Matt Thorson

TowerFall is the OUYA’s killer app: The four-player Smash Bros.-style take on archery is that good

TowerFall is the OUYA’s killer app: The four-player Smash Bros.-style take on archery is that good

I stumbled upon TowerFall at an IGN event for independent games, and the four-player title had attracted a large crowd. TowerFall is a local multiplayer game where up to four players square off on the same screen, trying to shoot arrows at each other while collecting power-ups and avoiding the fire of others. It’s fast, easy to understand, enjoyable instantly, and makes an ideal spectator sport. I fell in love after my first few rounds.

It’s also launching exclusively on the OUYA on June 25.

A reason to buy an OUYA

“I think it’s just risky to do a local four-player game these days,” TowerFall creator Matt Thorson told me when I asked if launching first on the OUYA was a risky move. The game will support the official OUYA controller, and Xbox 360 controllers. There is no online play, at least not yet.

“I'm mostly worried about the anonymity of online play, and how transient online interactions are,” Thorson explained after telling me the technical problems are fixable. “Right now the game is really meant to be played with friends in the same room.”

TowerFall erupts into a sort of divine chaos when four people play in the same room. You have to control your supply of arrows, pick your shots, grab the power-ups, pay attention to what everyone else is doing, and react accordingly.

Anyone can pick up a controller and play, the game is fun instantly, but it takes a while to learn how the game’s systems work together, and how to use them to your advantage. You’ll find yourself cheering, or howling in frustration. It’s Super Smash Bros. with a lower barrier of entry, but combat that’s just as deep.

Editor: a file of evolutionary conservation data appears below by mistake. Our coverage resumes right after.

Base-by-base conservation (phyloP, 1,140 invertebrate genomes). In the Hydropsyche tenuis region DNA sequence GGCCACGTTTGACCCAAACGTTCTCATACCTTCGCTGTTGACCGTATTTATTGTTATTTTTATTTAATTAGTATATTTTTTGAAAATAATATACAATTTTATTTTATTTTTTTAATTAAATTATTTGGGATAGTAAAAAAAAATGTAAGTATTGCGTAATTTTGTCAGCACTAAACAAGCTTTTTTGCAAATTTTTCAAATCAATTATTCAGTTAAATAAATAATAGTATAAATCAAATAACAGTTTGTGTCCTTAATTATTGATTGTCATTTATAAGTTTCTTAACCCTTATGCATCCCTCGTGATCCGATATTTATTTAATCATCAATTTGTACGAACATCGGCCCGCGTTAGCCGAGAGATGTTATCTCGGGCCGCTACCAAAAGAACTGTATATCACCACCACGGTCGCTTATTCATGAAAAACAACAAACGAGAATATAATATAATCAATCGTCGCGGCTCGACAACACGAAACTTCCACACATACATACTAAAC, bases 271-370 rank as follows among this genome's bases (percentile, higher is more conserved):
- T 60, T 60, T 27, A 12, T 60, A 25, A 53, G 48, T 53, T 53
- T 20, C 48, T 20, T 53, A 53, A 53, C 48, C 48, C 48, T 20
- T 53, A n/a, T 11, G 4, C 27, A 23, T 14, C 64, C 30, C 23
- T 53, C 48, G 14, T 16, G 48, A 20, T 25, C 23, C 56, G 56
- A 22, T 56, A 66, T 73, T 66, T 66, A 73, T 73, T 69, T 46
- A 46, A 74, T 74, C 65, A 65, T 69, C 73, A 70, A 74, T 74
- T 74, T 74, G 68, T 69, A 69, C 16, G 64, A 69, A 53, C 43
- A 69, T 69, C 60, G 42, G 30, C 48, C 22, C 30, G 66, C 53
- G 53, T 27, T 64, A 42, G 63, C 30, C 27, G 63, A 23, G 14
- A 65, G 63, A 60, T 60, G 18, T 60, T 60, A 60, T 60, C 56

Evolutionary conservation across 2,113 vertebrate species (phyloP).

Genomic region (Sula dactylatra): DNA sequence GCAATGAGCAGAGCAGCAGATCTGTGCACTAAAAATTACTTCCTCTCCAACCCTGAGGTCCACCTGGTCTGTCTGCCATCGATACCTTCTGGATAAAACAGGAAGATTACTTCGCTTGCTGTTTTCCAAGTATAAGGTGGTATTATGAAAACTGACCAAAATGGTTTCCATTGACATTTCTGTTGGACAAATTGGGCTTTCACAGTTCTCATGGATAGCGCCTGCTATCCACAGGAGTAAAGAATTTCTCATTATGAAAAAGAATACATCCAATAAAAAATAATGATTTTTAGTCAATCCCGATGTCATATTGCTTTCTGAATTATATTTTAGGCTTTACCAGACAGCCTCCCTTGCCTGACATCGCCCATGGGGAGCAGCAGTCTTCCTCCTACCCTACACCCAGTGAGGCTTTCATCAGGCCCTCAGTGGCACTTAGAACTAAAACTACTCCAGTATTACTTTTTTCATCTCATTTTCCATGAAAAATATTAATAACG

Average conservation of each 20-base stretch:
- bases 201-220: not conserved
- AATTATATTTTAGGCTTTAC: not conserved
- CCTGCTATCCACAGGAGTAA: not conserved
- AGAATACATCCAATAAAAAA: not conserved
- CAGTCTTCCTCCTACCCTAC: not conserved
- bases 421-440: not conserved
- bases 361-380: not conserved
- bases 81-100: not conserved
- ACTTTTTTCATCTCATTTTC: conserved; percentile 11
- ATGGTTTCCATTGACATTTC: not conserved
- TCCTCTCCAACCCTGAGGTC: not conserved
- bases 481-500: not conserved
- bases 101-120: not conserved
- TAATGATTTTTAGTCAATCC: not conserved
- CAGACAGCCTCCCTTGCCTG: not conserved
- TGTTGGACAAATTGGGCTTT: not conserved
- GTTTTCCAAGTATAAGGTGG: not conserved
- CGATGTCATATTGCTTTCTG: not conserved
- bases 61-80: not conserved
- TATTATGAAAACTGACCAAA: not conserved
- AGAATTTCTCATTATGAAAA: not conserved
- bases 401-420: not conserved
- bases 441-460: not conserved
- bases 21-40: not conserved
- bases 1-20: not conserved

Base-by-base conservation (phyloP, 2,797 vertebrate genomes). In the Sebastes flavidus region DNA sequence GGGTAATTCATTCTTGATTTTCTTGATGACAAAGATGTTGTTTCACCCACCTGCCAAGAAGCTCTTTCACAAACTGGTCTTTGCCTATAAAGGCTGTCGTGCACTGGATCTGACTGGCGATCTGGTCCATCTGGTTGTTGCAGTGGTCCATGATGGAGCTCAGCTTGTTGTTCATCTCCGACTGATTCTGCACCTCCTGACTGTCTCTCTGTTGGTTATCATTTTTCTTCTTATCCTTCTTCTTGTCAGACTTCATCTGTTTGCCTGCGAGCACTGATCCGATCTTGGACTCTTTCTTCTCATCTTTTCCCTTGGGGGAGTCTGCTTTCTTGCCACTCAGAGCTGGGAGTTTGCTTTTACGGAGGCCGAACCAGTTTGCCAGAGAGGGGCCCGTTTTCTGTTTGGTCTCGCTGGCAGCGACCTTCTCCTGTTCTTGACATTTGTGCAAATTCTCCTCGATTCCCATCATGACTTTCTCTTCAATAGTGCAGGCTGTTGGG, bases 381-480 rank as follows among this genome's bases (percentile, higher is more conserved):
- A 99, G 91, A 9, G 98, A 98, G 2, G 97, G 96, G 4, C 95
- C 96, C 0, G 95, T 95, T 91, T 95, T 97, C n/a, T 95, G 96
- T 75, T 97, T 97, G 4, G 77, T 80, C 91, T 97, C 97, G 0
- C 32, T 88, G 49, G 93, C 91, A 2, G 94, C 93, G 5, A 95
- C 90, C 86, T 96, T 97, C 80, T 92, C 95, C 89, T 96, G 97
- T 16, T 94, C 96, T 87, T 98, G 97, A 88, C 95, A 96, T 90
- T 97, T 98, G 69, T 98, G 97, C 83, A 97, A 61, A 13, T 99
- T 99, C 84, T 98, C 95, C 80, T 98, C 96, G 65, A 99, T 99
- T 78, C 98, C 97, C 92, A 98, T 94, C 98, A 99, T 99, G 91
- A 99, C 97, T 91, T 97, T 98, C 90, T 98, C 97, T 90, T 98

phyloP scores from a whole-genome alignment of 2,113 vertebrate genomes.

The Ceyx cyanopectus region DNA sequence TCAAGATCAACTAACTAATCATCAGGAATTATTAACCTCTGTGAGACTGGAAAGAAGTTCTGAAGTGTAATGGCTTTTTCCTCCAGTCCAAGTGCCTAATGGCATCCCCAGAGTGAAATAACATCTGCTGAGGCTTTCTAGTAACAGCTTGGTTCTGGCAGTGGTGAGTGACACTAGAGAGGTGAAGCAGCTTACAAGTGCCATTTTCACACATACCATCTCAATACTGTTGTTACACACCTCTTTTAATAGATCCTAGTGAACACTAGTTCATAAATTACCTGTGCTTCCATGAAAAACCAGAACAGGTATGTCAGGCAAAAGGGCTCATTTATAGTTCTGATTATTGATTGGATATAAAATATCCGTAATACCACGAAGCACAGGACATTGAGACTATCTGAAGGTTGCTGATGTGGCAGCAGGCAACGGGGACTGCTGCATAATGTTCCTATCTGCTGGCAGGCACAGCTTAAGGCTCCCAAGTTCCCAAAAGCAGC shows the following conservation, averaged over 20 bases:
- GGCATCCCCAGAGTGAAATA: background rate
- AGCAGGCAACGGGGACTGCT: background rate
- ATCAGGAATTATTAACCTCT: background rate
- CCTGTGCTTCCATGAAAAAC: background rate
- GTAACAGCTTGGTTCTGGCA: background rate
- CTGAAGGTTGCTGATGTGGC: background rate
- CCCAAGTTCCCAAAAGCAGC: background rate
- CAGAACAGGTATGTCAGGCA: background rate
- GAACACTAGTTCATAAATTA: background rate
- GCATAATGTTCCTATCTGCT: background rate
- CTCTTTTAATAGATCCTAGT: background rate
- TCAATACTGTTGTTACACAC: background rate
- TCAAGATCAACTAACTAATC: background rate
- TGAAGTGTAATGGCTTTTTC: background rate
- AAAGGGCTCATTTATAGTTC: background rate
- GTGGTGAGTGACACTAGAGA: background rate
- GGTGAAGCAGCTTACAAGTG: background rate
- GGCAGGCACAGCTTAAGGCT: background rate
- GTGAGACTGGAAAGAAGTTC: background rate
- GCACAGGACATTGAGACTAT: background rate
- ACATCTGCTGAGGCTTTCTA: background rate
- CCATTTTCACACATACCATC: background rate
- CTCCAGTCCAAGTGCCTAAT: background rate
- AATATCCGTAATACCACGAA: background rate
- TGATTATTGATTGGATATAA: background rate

“I didn't want any leveling up or grinding at all, because I find in multiplayer games that can lead to players just sort of ‘farming’ each other instead of playing for the fun of it,” Thorson told the Report. “I saw that as the cheap way to cultivate a metagame, whereas I wanted the game to have an interesting metagame by virtue of its mechanics.”

That being said, players will find new tactics, and a deeper level of play as they spend time with the game. For example, you can actually catch the arrows shot at you by other players, and this both saves you from dying and gives you an extra arrow in your quiver. The game never explains this tactic. “When players discover it, you see their faces kind of light up and the metagame of the group is irreversibly changed from then on,” Thorson explained.

You can also turn on a variety of options that change the way the game is played. You can make bodies explode, or slow down time. The arrows always seek out your target to a limited degree, but you can also turn on a sort of “super-seeker” option that turns the arrows into heat-seeking missiles.

“This makes it super-dangerous to peek out from cover,” Thorson said. There are also variants that make one versus one matches much more enjoyable as well; you can set it up so each player only has a single arrow, and the power-ups are symmetrical, removing any advantage given by the board.

In fact, the game is choked with content: there are 20 ways to change the rules of the matches, 70 versus maps, and 21 single-player maps. Thorson is open to the idea of releasing more content if the game takes off. The OUYA has staked its reputation on offering some kind of demo for each game, and TowerFall will offer a set amount of levels for free, with the rest of the content being unlocked after you pay for the game. The final price point is not yet set.

Still, it's an OUYA exclusive, at least for a bit. You need to have four people in the same room to see everything the game has to offer. That has to limit the audience, right?

Towerfall was entirely a labor of love. I resisted working on it a lot at first because I didn't really see how it could support itself, but it's just too fun to make,” Thorson said. “I did contract work at the same time to cover my living costs, and the deal with Ouya has helped with funding a lot. I should be able to break even and keep making games even if it bombs.”

Let's hope that doesn't happen, this is a special one.